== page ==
Riveting Riffs Logo One  Beacon 23 - Season One Review
Beacon 23 Review Photo One

Beacon 23 streaming on Amazon Prime and MGM+ has many of the traits of low budget series and films. Let us set the background first. The series is very loosely based on Hugh Howey’s novel, about a beacon, which is the interstellar equivalent of earth’s lighthouses of ages past. It acts as a warning of danger to other ships passing through that particular sector of space. As you may have guessed, the 23 designates there are at least 22 others and the fact a Beacon 24 is mentioned suggests at least one additional one.

Before we attempt to justify our opening statement, let’s focus on some of the brighter spots in the series, which is set 200 years in the future. Barbara Hershey appears in one episode of season one and even at seventy-six years of age she is both beautiful and a very good actress. Lena Headey whom many know from her performances in The Game of Thrones, is the star of this show and her performance far exceeds both the script and most of the other actors. The story’s premise is not the issue here, it is the flawed script and whether it is the performance of the actors or the manner in which they were directed this they are incongruent.

There are better ways to relay a two-hundred years history of others who inhabited the beacon than to dedicate full episodes, in a very disjointed manner. Is this the life of Bart the AI drone or is this the story of Astra’s (Headey) and her lifelong relationship with the artifact. It is supposed to be the latter.

There are two other performances we think merit a double thumbs up, Sydney Ozerov-Meyer as Grisha, the mother of Astra (then known as Parsim) when she was a child. She portrays a character who is believable, without the over-the-top acting of many of the others in the show. We would like to have seen more of her, and maybe we will in some capacity in season two. Natasha Mumba as Harmony, the personal AI for Astra is also quite good.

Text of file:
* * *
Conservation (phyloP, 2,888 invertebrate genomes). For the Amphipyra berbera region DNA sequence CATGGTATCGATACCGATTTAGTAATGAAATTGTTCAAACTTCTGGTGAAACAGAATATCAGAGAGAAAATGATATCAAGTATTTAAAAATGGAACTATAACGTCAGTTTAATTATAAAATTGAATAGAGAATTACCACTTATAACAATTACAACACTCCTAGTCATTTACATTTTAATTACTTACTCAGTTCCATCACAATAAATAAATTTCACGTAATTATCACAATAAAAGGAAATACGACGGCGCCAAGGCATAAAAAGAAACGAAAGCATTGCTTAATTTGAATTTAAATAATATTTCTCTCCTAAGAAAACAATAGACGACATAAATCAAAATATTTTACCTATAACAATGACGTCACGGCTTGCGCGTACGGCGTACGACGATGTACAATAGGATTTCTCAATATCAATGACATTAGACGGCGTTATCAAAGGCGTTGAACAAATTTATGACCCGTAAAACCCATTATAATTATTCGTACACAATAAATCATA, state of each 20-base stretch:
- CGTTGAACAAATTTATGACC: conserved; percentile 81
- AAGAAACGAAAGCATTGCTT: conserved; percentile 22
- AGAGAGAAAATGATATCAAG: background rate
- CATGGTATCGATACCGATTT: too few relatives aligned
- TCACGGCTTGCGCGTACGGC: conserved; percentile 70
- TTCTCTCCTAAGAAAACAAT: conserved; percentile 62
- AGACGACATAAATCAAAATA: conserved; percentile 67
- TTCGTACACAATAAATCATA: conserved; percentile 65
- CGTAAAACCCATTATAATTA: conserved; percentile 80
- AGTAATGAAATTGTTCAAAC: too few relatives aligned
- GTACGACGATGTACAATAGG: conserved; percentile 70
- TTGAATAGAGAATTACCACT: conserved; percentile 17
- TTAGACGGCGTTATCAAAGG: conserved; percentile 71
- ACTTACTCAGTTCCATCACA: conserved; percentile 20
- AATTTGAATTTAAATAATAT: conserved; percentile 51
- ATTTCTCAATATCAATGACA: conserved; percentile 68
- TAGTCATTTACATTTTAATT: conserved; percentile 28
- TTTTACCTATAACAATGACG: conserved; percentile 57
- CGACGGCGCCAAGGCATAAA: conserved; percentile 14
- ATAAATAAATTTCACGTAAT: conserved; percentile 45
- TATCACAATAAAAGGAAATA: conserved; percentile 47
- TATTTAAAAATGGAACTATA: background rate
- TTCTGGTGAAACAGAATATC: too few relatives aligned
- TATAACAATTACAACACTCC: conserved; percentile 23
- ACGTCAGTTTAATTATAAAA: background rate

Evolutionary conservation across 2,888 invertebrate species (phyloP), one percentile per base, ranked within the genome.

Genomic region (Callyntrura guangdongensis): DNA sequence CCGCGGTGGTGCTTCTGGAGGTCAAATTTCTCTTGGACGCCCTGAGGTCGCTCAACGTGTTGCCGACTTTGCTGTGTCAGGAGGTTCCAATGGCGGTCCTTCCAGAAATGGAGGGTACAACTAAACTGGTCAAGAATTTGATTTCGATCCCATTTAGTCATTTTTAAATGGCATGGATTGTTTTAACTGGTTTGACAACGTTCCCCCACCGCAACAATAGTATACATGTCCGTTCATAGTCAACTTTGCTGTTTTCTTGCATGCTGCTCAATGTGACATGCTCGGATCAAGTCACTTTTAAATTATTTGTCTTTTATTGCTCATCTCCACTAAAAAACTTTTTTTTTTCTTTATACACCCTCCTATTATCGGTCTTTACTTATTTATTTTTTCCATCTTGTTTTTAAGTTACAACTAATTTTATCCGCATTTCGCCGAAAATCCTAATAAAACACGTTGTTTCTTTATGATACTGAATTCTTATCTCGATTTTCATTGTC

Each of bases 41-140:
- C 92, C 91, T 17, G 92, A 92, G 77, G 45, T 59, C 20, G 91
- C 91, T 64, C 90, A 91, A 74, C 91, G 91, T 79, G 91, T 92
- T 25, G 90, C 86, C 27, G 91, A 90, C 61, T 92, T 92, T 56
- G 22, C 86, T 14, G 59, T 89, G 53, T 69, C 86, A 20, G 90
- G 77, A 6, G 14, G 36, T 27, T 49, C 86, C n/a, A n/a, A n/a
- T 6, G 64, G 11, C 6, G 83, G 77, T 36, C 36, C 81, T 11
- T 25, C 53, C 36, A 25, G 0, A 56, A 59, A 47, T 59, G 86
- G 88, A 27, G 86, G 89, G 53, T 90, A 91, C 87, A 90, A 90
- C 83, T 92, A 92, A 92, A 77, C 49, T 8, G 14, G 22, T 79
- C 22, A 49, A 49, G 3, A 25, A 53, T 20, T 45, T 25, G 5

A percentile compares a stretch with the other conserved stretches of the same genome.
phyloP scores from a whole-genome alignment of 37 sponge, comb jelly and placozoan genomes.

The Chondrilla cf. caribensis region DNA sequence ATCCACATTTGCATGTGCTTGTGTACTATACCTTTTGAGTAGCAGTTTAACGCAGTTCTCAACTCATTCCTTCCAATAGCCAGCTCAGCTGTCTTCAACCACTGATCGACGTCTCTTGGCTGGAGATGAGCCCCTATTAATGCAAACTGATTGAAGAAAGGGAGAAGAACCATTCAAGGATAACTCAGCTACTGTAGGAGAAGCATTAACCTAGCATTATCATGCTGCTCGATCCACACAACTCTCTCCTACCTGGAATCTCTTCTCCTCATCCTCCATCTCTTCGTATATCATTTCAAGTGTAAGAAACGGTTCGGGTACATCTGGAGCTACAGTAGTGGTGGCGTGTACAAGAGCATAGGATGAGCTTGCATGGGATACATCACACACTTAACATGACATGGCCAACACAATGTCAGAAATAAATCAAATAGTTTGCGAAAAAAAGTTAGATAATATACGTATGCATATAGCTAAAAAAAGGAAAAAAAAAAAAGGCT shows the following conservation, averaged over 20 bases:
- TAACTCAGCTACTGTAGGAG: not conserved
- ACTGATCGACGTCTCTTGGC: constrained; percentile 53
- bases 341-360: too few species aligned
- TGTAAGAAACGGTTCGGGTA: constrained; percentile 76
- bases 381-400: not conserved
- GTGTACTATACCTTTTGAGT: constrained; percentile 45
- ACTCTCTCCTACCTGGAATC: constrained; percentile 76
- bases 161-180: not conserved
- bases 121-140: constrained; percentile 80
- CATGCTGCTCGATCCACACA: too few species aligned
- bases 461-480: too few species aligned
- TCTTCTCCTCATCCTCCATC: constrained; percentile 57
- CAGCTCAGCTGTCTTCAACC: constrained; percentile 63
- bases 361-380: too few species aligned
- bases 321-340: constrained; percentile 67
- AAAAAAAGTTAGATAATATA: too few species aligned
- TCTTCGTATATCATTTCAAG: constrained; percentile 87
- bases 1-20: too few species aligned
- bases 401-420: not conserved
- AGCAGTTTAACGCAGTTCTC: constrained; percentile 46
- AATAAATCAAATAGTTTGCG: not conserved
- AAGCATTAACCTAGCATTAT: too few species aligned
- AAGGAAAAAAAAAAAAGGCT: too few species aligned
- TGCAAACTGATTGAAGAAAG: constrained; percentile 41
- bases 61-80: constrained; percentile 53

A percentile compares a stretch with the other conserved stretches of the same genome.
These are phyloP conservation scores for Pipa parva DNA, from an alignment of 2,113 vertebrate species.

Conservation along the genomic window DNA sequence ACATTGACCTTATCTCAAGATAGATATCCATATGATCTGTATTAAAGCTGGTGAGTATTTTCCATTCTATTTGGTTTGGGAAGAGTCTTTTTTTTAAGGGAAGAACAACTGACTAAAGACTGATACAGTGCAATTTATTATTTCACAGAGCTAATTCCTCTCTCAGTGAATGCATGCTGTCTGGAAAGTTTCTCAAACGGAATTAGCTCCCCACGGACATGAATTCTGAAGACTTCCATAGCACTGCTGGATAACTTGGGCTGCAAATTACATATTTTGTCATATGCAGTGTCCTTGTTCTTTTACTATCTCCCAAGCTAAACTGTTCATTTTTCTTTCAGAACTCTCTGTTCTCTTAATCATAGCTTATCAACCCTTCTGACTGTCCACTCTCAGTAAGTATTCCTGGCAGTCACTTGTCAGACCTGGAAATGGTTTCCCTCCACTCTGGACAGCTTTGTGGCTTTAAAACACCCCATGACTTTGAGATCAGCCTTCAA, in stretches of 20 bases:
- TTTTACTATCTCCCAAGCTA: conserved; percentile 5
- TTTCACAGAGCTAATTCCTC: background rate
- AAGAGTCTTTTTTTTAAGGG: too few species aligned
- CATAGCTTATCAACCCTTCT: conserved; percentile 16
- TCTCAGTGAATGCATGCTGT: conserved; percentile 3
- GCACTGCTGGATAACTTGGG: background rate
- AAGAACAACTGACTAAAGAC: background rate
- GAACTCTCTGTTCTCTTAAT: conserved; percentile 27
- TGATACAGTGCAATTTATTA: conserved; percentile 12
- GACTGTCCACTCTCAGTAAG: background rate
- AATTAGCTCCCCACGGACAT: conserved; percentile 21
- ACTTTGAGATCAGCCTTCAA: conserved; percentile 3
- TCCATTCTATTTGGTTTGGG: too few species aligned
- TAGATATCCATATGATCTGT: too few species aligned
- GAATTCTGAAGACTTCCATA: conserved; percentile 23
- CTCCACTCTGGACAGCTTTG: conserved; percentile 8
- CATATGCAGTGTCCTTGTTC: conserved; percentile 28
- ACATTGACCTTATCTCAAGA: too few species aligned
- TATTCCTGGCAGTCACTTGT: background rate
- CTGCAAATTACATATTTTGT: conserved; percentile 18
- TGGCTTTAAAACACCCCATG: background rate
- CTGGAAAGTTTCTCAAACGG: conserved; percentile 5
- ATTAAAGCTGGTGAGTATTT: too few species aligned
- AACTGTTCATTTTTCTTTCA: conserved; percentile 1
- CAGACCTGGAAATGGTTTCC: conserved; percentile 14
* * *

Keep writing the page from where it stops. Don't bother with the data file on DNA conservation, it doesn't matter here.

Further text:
Now if you have watched the show, you will note that we left out mentioning Stephan James the other star of the show who plays Halan. It is difficult from this perspective to know how he was directed, but this is a case of less would have been more for this character. In some of the more subtle moments there are glimmers of a good actor, so that leads us to wonder aloud if he was directed to act in this manner. Yes, we are aware that Halan is an AWOL soldier who suffers from PTSD. That brings a certain amount of intensity with it, but not constantly. There needs to be ebbs and flows to the character. There is very little that is authentic in this performance and again we want to emphasize this may not be as much on the actor as it may be on how he was directed.

There were too many villains introduced in this series. It seems like every episode has a new villain or villains and again it detracts from continuity in the story. To make things worse, with this being 200 years in the future one has to think that the execution of force or defending oneself would be much more sophisticated than the props used that remind one of the very first Star Trek series from the 1960s. While we are making that comparison, the set also reminds us of the original Star Trek series in terms of how fake it looks. There is no way to sugarcoat that one. We live in an era of special effects and significant technological advances and even if this had been a palatable script, putting actors on an impoverished set does not give them a fighting chance to hold the audience’s attention.

We watched all the episodes of Beacon 23 twice, and the flaws were even more noticeable the second time. What was also noticeable is how much Lena Headey carries this show and how vital Natasha Mumba is to the show.

Let’s hope for season two of Beacon 23, scheduled to make its debut on April 7th, that the writers flesh out the other characters more and that if directing was the reason for so many questionable performances, that they learn from those errors.

Photo of Lena Headey courtesy of MGM+. Protected by copyright ©

#Beacon23Review #LenaHeadey #BarbaraHershey #FilmReview #RivetingRiffs #RivetingRiffsMagazine #NatashaMumba #SydneyOzerovMeyer

This review by Joe Montague published March 24th, 2024 is protected by copyright © and is the property of Riveting Riffs Magazine All Rights Reserved.  All photos are the the property of MGM+ unless otherwise noted and all  are protected by copyright © All Rights Reserved. This review may not be reproduced in print or on the internet or through any other means without the written permission of Riveting Riffs Magazine.